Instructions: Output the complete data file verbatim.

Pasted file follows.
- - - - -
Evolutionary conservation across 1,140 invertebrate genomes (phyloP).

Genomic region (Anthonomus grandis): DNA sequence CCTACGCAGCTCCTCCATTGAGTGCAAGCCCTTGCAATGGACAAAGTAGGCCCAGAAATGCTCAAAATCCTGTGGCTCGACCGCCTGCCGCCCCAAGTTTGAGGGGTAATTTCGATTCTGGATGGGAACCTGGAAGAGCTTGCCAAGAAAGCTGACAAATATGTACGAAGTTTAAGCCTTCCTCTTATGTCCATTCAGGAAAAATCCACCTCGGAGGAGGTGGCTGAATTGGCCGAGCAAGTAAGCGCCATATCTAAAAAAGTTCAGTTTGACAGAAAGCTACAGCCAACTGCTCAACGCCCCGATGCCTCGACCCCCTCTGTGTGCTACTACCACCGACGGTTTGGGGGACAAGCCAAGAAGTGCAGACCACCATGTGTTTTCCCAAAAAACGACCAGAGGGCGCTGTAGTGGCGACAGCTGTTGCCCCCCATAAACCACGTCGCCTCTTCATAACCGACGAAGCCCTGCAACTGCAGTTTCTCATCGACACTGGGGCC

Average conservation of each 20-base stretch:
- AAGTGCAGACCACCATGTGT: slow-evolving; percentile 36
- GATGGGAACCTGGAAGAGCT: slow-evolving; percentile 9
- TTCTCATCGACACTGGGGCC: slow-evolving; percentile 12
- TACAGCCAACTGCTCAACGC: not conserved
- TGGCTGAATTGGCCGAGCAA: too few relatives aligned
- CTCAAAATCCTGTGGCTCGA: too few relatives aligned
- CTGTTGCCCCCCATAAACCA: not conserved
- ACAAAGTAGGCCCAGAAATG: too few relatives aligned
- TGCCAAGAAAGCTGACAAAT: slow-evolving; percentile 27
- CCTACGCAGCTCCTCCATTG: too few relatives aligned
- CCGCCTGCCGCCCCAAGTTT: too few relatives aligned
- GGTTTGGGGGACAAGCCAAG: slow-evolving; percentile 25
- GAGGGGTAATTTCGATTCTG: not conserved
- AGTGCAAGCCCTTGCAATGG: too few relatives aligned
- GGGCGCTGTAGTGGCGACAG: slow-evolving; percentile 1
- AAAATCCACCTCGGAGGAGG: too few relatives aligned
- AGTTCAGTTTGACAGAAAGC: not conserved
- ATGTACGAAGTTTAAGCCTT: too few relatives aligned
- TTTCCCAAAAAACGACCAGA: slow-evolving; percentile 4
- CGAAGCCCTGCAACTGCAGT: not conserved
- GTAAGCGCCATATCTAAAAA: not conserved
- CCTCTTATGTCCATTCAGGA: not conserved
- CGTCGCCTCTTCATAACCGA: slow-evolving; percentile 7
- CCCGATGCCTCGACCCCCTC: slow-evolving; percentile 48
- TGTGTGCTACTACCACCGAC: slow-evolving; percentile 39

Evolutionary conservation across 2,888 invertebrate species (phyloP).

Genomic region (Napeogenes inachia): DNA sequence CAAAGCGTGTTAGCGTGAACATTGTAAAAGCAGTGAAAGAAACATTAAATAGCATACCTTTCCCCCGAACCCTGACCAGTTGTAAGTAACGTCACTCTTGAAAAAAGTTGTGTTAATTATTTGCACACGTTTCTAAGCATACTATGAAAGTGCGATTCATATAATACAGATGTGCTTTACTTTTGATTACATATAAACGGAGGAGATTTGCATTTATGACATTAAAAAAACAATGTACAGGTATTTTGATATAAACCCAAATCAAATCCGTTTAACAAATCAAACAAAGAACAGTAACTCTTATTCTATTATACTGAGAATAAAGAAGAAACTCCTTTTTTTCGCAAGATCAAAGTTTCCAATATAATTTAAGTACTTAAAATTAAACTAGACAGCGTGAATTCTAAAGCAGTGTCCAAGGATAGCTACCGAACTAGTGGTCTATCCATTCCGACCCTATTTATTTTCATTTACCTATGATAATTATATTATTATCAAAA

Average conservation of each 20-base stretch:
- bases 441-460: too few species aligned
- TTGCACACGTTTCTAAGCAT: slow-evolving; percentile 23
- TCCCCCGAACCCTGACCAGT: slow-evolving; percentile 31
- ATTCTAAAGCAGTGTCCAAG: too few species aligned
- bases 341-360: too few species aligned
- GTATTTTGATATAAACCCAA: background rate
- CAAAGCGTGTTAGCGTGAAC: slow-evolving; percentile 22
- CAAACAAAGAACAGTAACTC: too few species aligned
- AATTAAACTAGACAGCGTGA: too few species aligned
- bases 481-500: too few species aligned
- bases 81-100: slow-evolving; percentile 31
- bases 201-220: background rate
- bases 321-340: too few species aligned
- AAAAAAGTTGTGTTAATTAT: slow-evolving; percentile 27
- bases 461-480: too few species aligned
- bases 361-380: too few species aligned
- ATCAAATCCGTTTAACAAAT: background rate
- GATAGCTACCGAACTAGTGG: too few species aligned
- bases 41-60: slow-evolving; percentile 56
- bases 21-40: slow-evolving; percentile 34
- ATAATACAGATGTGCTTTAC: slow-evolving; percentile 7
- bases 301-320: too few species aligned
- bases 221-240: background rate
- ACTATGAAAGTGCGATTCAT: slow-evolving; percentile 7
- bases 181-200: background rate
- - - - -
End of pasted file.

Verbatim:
Evolutionary conservation across 1,140 invertebrate genomes (phyloP).

Genomic region (Anthonomus grandis): DNA sequence CCTACGCAGCTCCTCCATTGAGTGCAAGCCCTTGCAATGGACAAAGTAGGCCCAGAAATGCTCAAAATCCTGTGGCTCGACCGCCTGCCGCCCCAAGTTTGAGGGGTAATTTCGATTCTGGATGGGAACCTGGAAGAGCTTGCCAAGAAAGCTGACAAATATGTACGAAGTTTAAGCCTTCCTCTTATGTCCATTCAGGAAAAATCCACCTCGGAGGAGGTGGCTGAATTGGCCGAGCAAGTAAGCGCCATATCTAAAAAAGTTCAGTTTGACAGAAAGCTACAGCCAACTGCTCAACGCCCCGATGCCTCGACCCCCTCTGTGTGCTACTACCACCGACGGTTTGGGGGACAAGCCAAGAAGTGCAGACCACCATGTGTTTTCCCAAAAAACGACCAGAGGGCGCTGTAGTGGCGACAGCTGTTGCCCCCCATAAACCACGTCGCCTCTTCATAACCGACGAAGCCCTGCAACTGCAGTTTCTCATCGACACTGGGGCC

Average conservation of each 20-base stretch:
- AAGTGCAGACCACCATGTGT: slow-evolving; percentile 36
- GATGGGAACCTGGAAGAGCT: slow-evolving; percentile 9
- TTCTCATCGACACTGGGGCC: slow-evolving; percentile 12
- TACAGCCAACTGCTCAACGC: not conserved
- TGGCTGAATTGGCCGAGCAA: too few relatives aligned
- CTCAAAATCCTGTGGCTCGA: too few relatives aligned
- CTGTTGCCCCCCATAAACCA: not conserved
- ACAAAGTAGGCCCAGAAATG: too few relatives aligned
- TGCCAAGAAAGCTGACAAAT: slow-evolving; percentile 27
- CCTACGCAGCTCCTCCATTG: too few relatives aligned
- CCGCCTGCCGCCCCAAGTTT: too few relatives aligned
- GGTTTGGGGGACAAGCCAAG: slow-evolving; percentile 25
- GAGGGGTAATTTCGATTCTG: not conserved
- AGTGCAAGCCCTTGCAATGG: too few relatives aligned
- GGGCGCTGTAGTGGCGACAG: slow-evolving; percentile 1
- AAAATCCACCTCGGAGGAGG: too few relatives aligned
- AGTTCAGTTTGACAGAAAGC: not conserved
- ATGTACGAAGTTTAAGCCTT: too few relatives aligned
- TTTCCCAAAAAACGACCAGA: slow-evolving; percentile 4
- CGAAGCCCTGCAACTGCAGT: not conserved
- GTAAGCGCCATATCTAAAAA: not conserved
- CCTCTTATGTCCATTCAGGA: not conserved
- CGTCGCCTCTTCATAACCGA: slow-evolving; percentile 7
- CCCGATGCCTCGACCCCCTC: slow-evolving; percentile 48
- TGTGTGCTACTACCACCGAC: slow-evolving; percentile 39

Evolutionary conservation across 2,888 invertebrate species (phyloP).

Genomic region (Napeogenes inachia): DNA sequence CAAAGCGTGTTAGCGTGAACATTGTAAAAGCAGTGAAAGAAACATTAAATAGCATACCTTTCCCCCGAACCCTGACCAGTTGTAAGTAACGTCACTCTTGAAAAAAGTTGTGTTAATTATTTGCACACGTTTCTAAGCATACTATGAAAGTGCGATTCATATAATACAGATGTGCTTTACTTTTGATTACATATAAACGGAGGAGATTTGCATTTATGACATTAAAAAAACAATGTACAGGTATTTTGATATAAACCCAAATCAAATCCGTTTAACAAATCAAACAAAGAACAGTAACTCTTATTCTATTATACTGAGAATAAAGAAGAAACTCCTTTTTTTCGCAAGATCAAAGTTTCCAATATAATTTAAGTACTTAAAATTAAACTAGACAGCGTGAATTCTAAAGCAGTGTCCAAGGATAGCTACCGAACTAGTGGTCTATCCATTCCGACCCTATTTATTTTCATTTACCTATGATAATTATATTATTATCAAAA

Average conservation of each 20-base stretch:
- bases 441-460: too few species aligned
- TTGCACACGTTTCTAAGCAT: slow-evolving; percentile 23
- TCCCCCGAACCCTGACCAGT: slow-evolving; percentile 31
- ATTCTAAAGCAGTGTCCAAG: too few species aligned
- bases 341-360: too few species aligned
- GTATTTTGATATAAACCCAA: background rate
- CAAAGCGTGTTAGCGTGAAC: slow-evolving; percentile 22
- CAAACAAAGAACAGTAACTC: too few species aligned
- AATTAAACTAGACAGCGTGA: too few species aligned
- bases 481-500: too few species aligned
- bases 81-100: slow-evolving; percentile 31
- bases 201-220: background rate
- bases 321-340: too few species aligned
- AAAAAAGTTGTGTTAATTAT: slow-evolving; percentile 27
- bases 461-480: too few species aligned
- bases 361-380: too few species aligned
- ATCAAATCCGTTTAACAAAT: background rate
- GATAGCTACCGAACTAGTGG: too few species aligned
- bases 41-60: slow-evolving; percentile 56
- bases 21-40: slow-evolving; percentile 34
- ATAATACAGATGTGCTTTAC: slow-evolving; percentile 7
- bases 301-320: too few species aligned
- bases 221-240: background rate
- ACTATGAAAGTGCGATTCAT: slow-evolving; percentile 7
- bases 181-200: background rate